Education reform in Qatar
The UAE should be doing this:
The boys at Omar Bin al-Khattab say they would never wish to revert to the old system, which they describe as having been “dreary and dull”.You've got to start somewhere.
Consultants say Qatar is trying to achieve some of the most radical reforms of any school system ever. The government has tried to take the best educational practices in Europe, the US, Australia and New Zealand, and shape them for Qatar. In this it has been advised by the Rand Corporation think-tank.
Half the 280 Arabic-language schools are to be given independent status, and in time all schools should become independent.
The inspiration for the reforms is the charter school movement in the US.
Three regulatory institutions have been created and authorities have invited independent operators, Arab and foreign, to come in and run the schools. The previously all-powerful ministry of education has been hollowed out, the curriculum reformed and rigorous testing introduced.
The result is that Qatar, which has a population of only 1m and per capita gross domestic product of more than $72,000, has one of the most transparent school systems in the world, according to observers.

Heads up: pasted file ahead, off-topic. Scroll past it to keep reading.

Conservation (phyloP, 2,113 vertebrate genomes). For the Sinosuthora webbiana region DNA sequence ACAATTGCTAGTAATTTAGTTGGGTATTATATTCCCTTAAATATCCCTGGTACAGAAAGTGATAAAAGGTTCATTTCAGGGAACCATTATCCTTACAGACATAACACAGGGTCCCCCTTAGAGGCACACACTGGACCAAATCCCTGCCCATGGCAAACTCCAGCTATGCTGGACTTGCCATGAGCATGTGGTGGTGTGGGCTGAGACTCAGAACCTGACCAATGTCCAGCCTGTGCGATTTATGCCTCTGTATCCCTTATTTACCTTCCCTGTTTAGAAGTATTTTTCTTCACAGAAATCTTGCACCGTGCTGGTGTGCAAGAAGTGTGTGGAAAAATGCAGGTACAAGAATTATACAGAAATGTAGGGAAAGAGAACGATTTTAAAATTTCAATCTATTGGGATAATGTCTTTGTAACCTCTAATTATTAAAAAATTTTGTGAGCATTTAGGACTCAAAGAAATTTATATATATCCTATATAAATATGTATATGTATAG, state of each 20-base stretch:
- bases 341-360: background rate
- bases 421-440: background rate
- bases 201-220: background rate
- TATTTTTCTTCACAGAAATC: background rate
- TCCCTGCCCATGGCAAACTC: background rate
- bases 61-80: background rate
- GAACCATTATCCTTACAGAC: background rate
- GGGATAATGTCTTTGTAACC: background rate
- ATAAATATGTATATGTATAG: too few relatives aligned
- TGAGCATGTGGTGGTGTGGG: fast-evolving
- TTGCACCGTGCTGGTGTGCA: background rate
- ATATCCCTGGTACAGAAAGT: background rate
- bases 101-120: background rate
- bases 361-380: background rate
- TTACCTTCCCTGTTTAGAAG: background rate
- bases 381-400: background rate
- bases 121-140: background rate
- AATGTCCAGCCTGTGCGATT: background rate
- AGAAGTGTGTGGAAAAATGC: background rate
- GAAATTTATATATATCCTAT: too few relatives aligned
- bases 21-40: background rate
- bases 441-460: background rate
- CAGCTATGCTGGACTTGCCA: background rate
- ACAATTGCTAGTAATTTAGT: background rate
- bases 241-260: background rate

But there is a catch. Initial results from testing in 2006, shortly after the beginning of the reform process, were dreadful.
A consultant who has watched the reforms from gestation, and who asked not to be named, says that between 60 and 70 per cent of the students tested showed “little or no skill”.
Rand says the students tested were products of the ministry system so the Pisa results are a baseline from which to measure progress. Students who were in independent secondary schools had limited exposure to the reforms at the time of the test, Rand says, and schools have made progress since.